In this invention, a plane image is formed in a space where the object is disposed. The image is moved and scanned in the depth direction. That portion of the plane image of the object to be cut scatters light strongly compared to the remaining portion of the image. The scattered light is received by the light receiving means and the distances to the corresponding portions of the object are measured on the basis of the outputs from the light receiving means. In more detail, as the plane image is scanned, the distance to the plane image present when the strength of the scattered light or contrast is maximum is calculated for each of light receiving elements of the light receiving means and the calculated distances are considered as the distances to the appropriate pixels of the object.

Thus, according to the present invention, a plane image is formed in the space where the object is disposed. The plane image is moved and scanned in the depth direction to scatter light from the object, the scattered light is received, and the distance to the object is measured. Accordingly, only a single easy scan brings about a three-dimensional image in the space. Since the light source and the light receiving points are disposed on substantially the same axis, no invisible area is produced. If the plane image focusing means is a hologram, an aberration-free, shallow-depth of focus bright image is obtained. Thus, high accuracy distance measurement is provided.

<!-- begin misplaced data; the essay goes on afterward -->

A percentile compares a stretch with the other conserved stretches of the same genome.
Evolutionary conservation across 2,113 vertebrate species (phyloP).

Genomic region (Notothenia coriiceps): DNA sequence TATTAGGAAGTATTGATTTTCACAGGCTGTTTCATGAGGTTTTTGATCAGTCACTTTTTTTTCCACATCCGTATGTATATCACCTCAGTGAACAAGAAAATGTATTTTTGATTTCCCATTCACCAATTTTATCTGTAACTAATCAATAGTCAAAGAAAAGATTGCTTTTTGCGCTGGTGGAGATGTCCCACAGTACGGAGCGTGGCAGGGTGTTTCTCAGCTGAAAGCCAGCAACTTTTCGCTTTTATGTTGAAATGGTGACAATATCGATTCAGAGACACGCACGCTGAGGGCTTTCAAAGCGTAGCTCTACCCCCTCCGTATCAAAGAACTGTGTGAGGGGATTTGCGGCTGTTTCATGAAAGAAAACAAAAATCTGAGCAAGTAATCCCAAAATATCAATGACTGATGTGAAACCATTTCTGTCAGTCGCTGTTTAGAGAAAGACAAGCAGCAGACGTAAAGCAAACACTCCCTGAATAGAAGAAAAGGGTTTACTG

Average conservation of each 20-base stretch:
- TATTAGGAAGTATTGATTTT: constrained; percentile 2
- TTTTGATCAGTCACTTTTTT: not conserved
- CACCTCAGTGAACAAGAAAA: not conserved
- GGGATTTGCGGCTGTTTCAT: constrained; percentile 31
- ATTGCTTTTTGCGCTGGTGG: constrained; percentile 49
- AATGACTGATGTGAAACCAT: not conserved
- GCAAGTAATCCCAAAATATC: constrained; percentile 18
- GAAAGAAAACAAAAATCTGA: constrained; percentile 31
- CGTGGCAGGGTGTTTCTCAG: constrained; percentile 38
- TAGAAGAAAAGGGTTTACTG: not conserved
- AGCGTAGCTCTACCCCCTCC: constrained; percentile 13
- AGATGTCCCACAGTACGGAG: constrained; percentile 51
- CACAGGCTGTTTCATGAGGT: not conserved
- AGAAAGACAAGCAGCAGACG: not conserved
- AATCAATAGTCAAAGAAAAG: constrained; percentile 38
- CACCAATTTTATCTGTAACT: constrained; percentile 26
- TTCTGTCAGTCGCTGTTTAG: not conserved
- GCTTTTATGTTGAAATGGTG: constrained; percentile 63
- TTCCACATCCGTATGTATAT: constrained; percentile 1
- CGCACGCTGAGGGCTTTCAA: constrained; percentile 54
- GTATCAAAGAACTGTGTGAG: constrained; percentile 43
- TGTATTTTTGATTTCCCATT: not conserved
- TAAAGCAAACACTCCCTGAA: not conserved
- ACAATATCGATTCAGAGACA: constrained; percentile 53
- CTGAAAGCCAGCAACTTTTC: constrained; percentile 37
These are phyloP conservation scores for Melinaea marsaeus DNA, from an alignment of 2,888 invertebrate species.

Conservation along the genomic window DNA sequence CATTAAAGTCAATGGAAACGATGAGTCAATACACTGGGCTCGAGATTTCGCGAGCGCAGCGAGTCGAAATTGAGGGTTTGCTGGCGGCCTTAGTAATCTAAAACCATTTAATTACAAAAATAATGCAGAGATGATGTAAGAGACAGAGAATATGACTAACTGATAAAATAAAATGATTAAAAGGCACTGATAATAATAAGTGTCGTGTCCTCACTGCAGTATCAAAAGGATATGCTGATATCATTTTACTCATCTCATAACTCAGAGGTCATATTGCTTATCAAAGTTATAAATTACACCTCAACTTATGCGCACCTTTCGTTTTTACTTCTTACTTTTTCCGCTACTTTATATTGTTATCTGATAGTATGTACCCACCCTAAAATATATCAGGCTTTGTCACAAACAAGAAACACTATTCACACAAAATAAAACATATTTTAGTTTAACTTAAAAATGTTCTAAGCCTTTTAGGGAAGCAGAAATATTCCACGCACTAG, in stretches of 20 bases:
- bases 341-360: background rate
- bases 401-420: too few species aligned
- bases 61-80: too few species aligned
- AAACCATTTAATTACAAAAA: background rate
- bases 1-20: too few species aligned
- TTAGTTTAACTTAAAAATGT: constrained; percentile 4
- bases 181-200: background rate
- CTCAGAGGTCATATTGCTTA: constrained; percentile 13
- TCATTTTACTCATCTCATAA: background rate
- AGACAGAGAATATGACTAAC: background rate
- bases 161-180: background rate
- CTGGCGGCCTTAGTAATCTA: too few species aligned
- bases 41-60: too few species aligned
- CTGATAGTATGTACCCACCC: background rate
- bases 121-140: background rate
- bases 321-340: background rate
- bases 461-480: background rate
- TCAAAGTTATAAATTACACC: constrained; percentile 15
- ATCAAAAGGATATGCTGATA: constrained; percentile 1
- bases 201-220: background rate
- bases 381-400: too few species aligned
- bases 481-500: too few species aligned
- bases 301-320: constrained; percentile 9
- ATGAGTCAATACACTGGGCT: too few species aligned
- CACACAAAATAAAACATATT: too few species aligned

BRIEF DESCRIPTION OF THE DRAWINGS

FIG. 1 shows a first embodiment of the present invention.

FIG. 2 shows the rotational elements of the hologram of the first embodiment.

FIGS. 3(a) and 3(b) illustrate multi-exposure of the hologram.

FIG. 4 shows a second embodiment of the present invention.

FIG. 5 shows a third embodiment of the present invention.

FIG. 6 shows division of a shutter of the third embodiment.